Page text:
The End of Physics by David Lindley
The Myth of a Unified Theory

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For more than a century, physicists have hoped that they were closing in on the Holy Grail of modern science - a unifying theory that would make sense of the entire physical world, from the subnuclear realm of quarks and gluons, to the very moment of the creation of the universe. This book is a history of the attempts to find a "theory of everything", arguing that it will never be found, and warning that the compromises necessary to produce a final theory may well undermine the rules of doing good science. At the heart of the book is the rise of the particle physicists, and their attempts to reach far out into the cosmos for a unifying theory. Working beyond the grasp of the largest telescopes or the most powerful particle accelerators, and unable to subject their findings and theories to experimental scrutiny, they have moved into a world governed by mathematical and highly speculative theorizing, none of which can be empirically verified. David Lindsey argues that a theory of everything derived from particle physics will be full of untested - and untestable - assumptions. And if physicists yield to such speculation, the field will retreat from the high ground of science, becoming instead a modern mythology. This would surely be the end of physics as it is known today.

About David Lindley

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David Lindley holds a Ph.D. in astrophysics from Sussex University and has been an editor at "Nature," "Science," and "Science News," Now a full-time writer, he is the author of "The End of Physics," "Where Does the Weirdness Go?," "The Science of Jurassic Park," "Boltzmann's Atom," and "Degrees Kelvin," He was also the recipient of the Phi Beta Kappa science writing prize. He lives in Alexandria, Virginia.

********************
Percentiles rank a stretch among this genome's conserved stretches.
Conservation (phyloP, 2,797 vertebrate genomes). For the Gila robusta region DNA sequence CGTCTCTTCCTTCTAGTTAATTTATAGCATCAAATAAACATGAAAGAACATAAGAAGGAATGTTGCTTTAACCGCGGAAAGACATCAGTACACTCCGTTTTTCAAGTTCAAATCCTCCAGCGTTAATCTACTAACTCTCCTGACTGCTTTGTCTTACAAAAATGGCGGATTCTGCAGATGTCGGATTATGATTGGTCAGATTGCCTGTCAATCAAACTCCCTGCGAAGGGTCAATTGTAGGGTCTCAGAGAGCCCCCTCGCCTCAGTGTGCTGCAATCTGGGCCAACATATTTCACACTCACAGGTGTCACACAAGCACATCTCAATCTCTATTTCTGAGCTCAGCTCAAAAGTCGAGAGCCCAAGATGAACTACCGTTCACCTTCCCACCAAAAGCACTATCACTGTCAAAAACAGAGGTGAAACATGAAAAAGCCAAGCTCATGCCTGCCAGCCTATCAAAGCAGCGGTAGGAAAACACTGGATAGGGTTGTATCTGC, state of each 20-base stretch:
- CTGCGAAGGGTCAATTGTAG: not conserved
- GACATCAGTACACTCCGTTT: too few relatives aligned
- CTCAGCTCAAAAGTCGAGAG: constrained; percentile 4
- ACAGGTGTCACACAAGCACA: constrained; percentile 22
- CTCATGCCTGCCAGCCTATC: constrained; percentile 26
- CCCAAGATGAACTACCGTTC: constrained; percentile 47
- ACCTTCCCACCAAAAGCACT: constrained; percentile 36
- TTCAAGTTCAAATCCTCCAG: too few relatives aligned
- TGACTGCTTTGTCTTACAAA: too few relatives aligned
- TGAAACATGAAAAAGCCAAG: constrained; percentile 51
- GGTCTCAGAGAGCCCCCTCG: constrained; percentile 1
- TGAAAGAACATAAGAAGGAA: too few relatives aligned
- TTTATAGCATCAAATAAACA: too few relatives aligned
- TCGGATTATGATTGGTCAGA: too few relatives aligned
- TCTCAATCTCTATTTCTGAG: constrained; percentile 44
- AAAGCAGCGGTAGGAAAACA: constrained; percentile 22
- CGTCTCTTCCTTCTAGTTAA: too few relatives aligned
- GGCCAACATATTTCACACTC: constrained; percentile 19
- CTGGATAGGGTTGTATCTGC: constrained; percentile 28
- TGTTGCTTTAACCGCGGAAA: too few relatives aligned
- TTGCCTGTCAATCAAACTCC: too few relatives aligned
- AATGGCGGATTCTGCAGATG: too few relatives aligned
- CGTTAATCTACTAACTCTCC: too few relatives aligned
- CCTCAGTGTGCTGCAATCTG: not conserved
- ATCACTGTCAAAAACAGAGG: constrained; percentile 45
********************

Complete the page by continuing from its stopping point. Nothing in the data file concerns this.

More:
Published June 1, 1993 by Basic Books. 288 pages
Genres: Education & Reference, Science & Math. Non-fiction

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When Lindley says ``myth,'' he means it not as a metaphor but literally: ``a story that makes sense within its own terms...but can be neither tested nor disproved.'' Such is the sorry pass he believes that particle physics has come to at the end of the 20th century.

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Publishers Weekly

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Lindley, senior editor of Science magazine, writes about the 20th-century quest for a theory that will unify the fundamental forces of nature into one mathematics.

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